Treat others how you want to be treated. It was one of the first lessons Nicole Zwetsloot learned at home, in the small village in the south of the Netherlands where she grew up. But along the way, she learned that it may not have been such a good lesson at all. You shouldn’t treat others the way you want to be treated, but the way they want to be treated. In other words: you have to get to know your target group. And then address them in the way that appeals most to them. And that, according to Zwetsloot, can be quite different from the way you want to be addressed.
“We have more vacancies than we have people. And that’s been the case for quite a while.”
It is one of life’s lessons that comes in handy now that she is Project Manager of the Brainport Talent Attraction Programme, a programme to attract coordinated and collaborative international tech and IT talent to numerous companies and organisations in the Brainport region of Eindhoven, renowned for being known as the ‘smartest region in the world’. The need is great among most of the participants, Zwetsloot recently told the people in attendance at the very first Congress on the Internationalisation of the Labour Market, held in the Netherlands. “We have more vacancies than we have people. And that’s been the case for quite a while.”
Talent as fuel
“Talent is the fuel for our technological engine”, she told the audience. And it has been the case in the Eindhoven region for more than a hundred years — as Philips has recruited talent from other regions for a number of years. But there’s more history behind the way Brainport has operated as a location for cooperation. “It originates from the poor land in the region”, Zwetsloot explains. “As a result, cooperation was necessary to survive. It’s all about joining forces and doing together what you cannot do alone. That’s the basis for what we do now in terms of talent attraction.”
“We have to make sure we have all hands on deck in all talent functions. All the way from intake to ensure people are promoted, retained and developed.”
The forecast, however, is quite gloomy. For the forthcoming seven years, leading up to 2030, Brainport Eindhoven expects to have 72,000 jobs that need to be filled. “We’ve seen an increase in vacancies versus a decrease in the available workforce”, Zwetsloot says. “So we have to make sure we have all hands on deck in all talent functions. Both qualitatively and quantitively. All the way from intake to ensure people are promoted, retained and developed.”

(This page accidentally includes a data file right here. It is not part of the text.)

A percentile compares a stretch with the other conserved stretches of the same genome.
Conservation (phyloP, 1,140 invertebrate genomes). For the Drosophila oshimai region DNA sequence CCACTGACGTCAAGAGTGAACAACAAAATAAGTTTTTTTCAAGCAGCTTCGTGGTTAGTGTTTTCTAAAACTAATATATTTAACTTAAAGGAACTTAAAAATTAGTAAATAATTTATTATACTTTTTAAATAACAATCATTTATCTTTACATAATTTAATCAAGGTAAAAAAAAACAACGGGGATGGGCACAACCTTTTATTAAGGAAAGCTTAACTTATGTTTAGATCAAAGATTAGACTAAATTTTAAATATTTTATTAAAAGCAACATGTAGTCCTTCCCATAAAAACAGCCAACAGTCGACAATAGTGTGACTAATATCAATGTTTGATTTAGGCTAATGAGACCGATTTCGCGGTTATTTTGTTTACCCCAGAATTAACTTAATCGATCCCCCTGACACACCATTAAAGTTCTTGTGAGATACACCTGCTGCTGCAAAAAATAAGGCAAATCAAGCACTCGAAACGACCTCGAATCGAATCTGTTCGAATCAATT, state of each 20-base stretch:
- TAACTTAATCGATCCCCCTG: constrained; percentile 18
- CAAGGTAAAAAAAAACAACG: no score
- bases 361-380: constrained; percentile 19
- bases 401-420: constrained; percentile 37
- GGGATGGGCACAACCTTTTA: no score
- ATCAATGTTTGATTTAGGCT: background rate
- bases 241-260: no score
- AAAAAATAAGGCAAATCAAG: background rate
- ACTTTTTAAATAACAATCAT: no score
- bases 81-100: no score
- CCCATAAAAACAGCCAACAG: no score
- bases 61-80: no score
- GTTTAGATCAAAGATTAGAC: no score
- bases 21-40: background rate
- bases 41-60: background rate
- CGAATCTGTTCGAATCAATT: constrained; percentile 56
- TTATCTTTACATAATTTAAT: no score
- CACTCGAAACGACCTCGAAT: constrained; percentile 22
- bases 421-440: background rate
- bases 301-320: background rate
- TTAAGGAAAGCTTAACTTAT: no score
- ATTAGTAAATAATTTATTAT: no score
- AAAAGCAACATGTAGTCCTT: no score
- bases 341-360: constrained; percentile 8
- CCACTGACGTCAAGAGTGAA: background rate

And that starts with being in constant contact with all companies Zwetsloot works for. “And that’s not just limited to large enterprises”, she argues. “That’s a common misconception; that it’s only interesting for them. But SMEs and start-ups shouldn’t be forgotten. If you’re eyeing a similar project, make sure you involve a representative group of employers in your region. You have to look broadly, to the whole ecosystem — rather than at individual business interests.”
A three-step plan
Knowing who you are looking for is part one of the equation. That answer is quite simple, according to Zwetsloot: “Techies and IT people.” Then the following question beckons: where do you get them from? “For that, in addition to input from employers and inflow figures, Brainport relies on benchmarks and research. “We look at the number of graduates, push and pull factors, employment and unemployment numbers and the quality of education.”
“Together, we come up with groundbreaking innovations with which we solve global social issues.”
Based on all of the data, Brainport accumulated a list of 30 countries to focus on. Then came the third step: with what to reach them? For this, Zwetsloot and Brainport devised a pay-off in 2020: The Home of Pioneers. “It fits nicely with our core values: human and groundbreaking. Home of pioneers, on the one hand, tells the story of our human character. Everyone should be able to feel at home. On the other hand, we also tell the story of pioneering. Together, we come up with groundbreaking innovations with which we solve global social issues.”
Regional Value Proposition
Whereas most employers formulate a so-called Employer Value Proposition, Zwetsloot focused on a Regional Value Proposition for the entire Brainport Eindhoven. “So you look for the international profile of the region, its attractiveness as a place of business for international talent.” In other words: what exactly are the region’s distinguishing factors that would appeal to tech and IT talent? And standing out from others is not only becoming increasingly important, she says, but also increasingly difficult.